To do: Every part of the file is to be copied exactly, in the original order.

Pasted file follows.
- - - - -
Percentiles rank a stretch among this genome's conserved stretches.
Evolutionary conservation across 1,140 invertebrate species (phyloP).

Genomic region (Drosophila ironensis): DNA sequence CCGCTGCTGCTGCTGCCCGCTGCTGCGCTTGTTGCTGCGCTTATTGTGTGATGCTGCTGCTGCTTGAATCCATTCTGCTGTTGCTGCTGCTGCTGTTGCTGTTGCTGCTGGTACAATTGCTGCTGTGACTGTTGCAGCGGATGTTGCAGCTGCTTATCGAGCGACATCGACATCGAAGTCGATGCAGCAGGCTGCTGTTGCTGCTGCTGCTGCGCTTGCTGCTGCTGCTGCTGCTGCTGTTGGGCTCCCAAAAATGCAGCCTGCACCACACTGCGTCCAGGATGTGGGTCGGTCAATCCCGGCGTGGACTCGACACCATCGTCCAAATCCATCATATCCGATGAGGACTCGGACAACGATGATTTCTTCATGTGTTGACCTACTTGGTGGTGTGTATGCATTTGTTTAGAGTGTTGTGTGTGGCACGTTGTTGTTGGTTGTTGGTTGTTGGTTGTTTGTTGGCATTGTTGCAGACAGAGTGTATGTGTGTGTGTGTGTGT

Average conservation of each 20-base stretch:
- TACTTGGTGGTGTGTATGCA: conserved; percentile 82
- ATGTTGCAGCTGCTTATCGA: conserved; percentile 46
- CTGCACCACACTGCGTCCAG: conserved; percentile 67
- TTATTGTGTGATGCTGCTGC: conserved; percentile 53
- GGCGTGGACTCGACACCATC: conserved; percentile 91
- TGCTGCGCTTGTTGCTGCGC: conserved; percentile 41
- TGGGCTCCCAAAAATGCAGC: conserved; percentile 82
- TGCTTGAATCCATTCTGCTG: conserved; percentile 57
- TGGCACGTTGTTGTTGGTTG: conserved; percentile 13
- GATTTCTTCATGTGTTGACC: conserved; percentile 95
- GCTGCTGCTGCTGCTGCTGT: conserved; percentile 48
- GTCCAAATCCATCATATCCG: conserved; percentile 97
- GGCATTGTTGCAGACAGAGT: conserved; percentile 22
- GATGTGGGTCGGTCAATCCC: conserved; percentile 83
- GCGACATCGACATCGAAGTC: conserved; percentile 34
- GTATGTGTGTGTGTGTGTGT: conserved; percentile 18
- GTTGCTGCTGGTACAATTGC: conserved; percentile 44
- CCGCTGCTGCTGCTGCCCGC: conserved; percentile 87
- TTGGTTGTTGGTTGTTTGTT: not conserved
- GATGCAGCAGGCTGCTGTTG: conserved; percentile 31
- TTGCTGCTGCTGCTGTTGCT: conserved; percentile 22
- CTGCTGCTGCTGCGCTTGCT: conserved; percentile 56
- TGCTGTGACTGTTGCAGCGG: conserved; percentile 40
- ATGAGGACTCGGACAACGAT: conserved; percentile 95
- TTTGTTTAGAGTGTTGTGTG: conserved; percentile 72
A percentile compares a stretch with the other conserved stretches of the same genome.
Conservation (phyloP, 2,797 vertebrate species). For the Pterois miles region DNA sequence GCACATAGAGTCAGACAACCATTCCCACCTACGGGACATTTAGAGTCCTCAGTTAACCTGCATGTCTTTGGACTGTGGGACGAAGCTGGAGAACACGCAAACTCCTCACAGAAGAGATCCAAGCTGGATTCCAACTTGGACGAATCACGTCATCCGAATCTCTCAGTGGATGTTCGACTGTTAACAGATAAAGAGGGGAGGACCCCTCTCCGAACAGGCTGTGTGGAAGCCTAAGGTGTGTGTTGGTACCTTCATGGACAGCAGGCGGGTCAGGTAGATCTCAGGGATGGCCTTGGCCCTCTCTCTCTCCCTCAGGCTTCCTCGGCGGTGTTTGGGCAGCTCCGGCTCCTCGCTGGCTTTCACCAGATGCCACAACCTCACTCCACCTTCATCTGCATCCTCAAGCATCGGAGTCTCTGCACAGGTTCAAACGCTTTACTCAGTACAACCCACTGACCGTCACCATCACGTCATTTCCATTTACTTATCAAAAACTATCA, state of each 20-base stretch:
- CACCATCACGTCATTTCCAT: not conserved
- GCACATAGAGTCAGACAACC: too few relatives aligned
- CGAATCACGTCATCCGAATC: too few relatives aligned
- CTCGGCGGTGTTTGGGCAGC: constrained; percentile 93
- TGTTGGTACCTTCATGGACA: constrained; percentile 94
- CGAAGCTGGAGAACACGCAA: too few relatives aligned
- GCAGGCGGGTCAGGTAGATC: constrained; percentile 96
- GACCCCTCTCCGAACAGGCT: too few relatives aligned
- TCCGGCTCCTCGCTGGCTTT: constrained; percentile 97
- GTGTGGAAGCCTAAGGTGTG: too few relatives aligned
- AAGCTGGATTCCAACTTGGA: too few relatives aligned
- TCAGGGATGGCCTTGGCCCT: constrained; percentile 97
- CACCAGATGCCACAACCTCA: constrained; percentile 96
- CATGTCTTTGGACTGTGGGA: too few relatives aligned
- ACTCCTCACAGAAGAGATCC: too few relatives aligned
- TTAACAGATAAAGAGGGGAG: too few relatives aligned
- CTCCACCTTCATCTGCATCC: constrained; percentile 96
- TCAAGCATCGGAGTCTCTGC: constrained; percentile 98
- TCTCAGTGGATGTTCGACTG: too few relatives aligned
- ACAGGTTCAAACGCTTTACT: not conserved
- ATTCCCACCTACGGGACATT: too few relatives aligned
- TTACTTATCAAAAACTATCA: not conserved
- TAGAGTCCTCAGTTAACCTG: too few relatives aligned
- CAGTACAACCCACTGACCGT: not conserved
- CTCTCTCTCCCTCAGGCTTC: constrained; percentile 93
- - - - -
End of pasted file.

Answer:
Percentiles rank a stretch among this genome's conserved stretches.
Evolutionary conservation across 1,140 invertebrate species (phyloP).

Genomic region (Drosophila ironensis): DNA sequence CCGCTGCTGCTGCTGCCCGCTGCTGCGCTTGTTGCTGCGCTTATTGTGTGATGCTGCTGCTGCTTGAATCCATTCTGCTGTTGCTGCTGCTGCTGTTGCTGTTGCTGCTGGTACAATTGCTGCTGTGACTGTTGCAGCGGATGTTGCAGCTGCTTATCGAGCGACATCGACATCGAAGTCGATGCAGCAGGCTGCTGTTGCTGCTGCTGCTGCGCTTGCTGCTGCTGCTGCTGCTGCTGTTGGGCTCCCAAAAATGCAGCCTGCACCACACTGCGTCCAGGATGTGGGTCGGTCAATCCCGGCGTGGACTCGACACCATCGTCCAAATCCATCATATCCGATGAGGACTCGGACAACGATGATTTCTTCATGTGTTGACCTACTTGGTGGTGTGTATGCATTTGTTTAGAGTGTTGTGTGTGGCACGTTGTTGTTGGTTGTTGGTTGTTGGTTGTTTGTTGGCATTGTTGCAGACAGAGTGTATGTGTGTGTGTGTGTGT

Average conservation of each 20-base stretch:
- TACTTGGTGGTGTGTATGCA: conserved; percentile 82
- ATGTTGCAGCTGCTTATCGA: conserved; percentile 46
- CTGCACCACACTGCGTCCAG: conserved; percentile 67
- TTATTGTGTGATGCTGCTGC: conserved; percentile 53
- GGCGTGGACTCGACACCATC: conserved; percentile 91
- TGCTGCGCTTGTTGCTGCGC: conserved; percentile 41
- TGGGCTCCCAAAAATGCAGC: conserved; percentile 82
- TGCTTGAATCCATTCTGCTG: conserved; percentile 57
- TGGCACGTTGTTGTTGGTTG: conserved; percentile 13
- GATTTCTTCATGTGTTGACC: conserved; percentile 95
- GCTGCTGCTGCTGCTGCTGT: conserved; percentile 48
- GTCCAAATCCATCATATCCG: conserved; percentile 97
- GGCATTGTTGCAGACAGAGT: conserved; percentile 22
- GATGTGGGTCGGTCAATCCC: conserved; percentile 83
- GCGACATCGACATCGAAGTC: conserved; percentile 34
- GTATGTGTGTGTGTGTGTGT: conserved; percentile 18
- GTTGCTGCTGGTACAATTGC: conserved; percentile 44
- CCGCTGCTGCTGCTGCCCGC: conserved; percentile 87
- TTGGTTGTTGGTTGTTTGTT: not conserved
- GATGCAGCAGGCTGCTGTTG: conserved; percentile 31
- TTGCTGCTGCTGCTGTTGCT: conserved; percentile 22
- CTGCTGCTGCTGCGCTTGCT: conserved; percentile 56
- TGCTGTGACTGTTGCAGCGG: conserved; percentile 40
- ATGAGGACTCGGACAACGAT: conserved; percentile 95
- TTTGTTTAGAGTGTTGTGTG: conserved; percentile 72
A percentile compares a stretch with the other conserved stretches of the same genome.
Conservation (phyloP, 2,797 vertebrate species). For the Pterois miles region DNA sequence GCACATAGAGTCAGACAACCATTCCCACCTACGGGACATTTAGAGTCCTCAGTTAACCTGCATGTCTTTGGACTGTGGGACGAAGCTGGAGAACACGCAAACTCCTCACAGAAGAGATCCAAGCTGGATTCCAACTTGGACGAATCACGTCATCCGAATCTCTCAGTGGATGTTCGACTGTTAACAGATAAAGAGGGGAGGACCCCTCTCCGAACAGGCTGTGTGGAAGCCTAAGGTGTGTGTTGGTACCTTCATGGACAGCAGGCGGGTCAGGTAGATCTCAGGGATGGCCTTGGCCCTCTCTCTCTCCCTCAGGCTTCCTCGGCGGTGTTTGGGCAGCTCCGGCTCCTCGCTGGCTTTCACCAGATGCCACAACCTCACTCCACCTTCATCTGCATCCTCAAGCATCGGAGTCTCTGCACAGGTTCAAACGCTTTACTCAGTACAACCCACTGACCGTCACCATCACGTCATTTCCATTTACTTATCAAAAACTATCA, state of each 20-base stretch:
- CACCATCACGTCATTTCCAT: not conserved
- GCACATAGAGTCAGACAACC: too few relatives aligned
- CGAATCACGTCATCCGAATC: too few relatives aligned
- CTCGGCGGTGTTTGGGCAGC: constrained; percentile 93
- TGTTGGTACCTTCATGGACA: constrained; percentile 94
- CGAAGCTGGAGAACACGCAA: too few relatives aligned
- GCAGGCGGGTCAGGTAGATC: constrained; percentile 96
- GACCCCTCTCCGAACAGGCT: too few relatives aligned
- TCCGGCTCCTCGCTGGCTTT: constrained; percentile 97
- GTGTGGAAGCCTAAGGTGTG: too few relatives aligned
- AAGCTGGATTCCAACTTGGA: too few relatives aligned
- TCAGGGATGGCCTTGGCCCT: constrained; percentile 97
- CACCAGATGCCACAACCTCA: constrained; percentile 96
- CATGTCTTTGGACTGTGGGA: too few relatives aligned
- ACTCCTCACAGAAGAGATCC: too few relatives aligned
- TTAACAGATAAAGAGGGGAG: too few relatives aligned
- CTCCACCTTCATCTGCATCC: constrained; percentile 96
- TCAAGCATCGGAGTCTCTGC: constrained; percentile 98
- TCTCAGTGGATGTTCGACTG: too few relatives aligned
- ACAGGTTCAAACGCTTTACT: not conserved
- ATTCCCACCTACGGGACATT: too few relatives aligned
- TTACTTATCAAAAACTATCA: not conserved
- TAGAGTCCTCAGTTAACCTG: too few relatives aligned
- CAGTACAACCCACTGACCGT: not conserved
- CTCTCTCTCCCTCAGGCTTC: constrained; percentile 93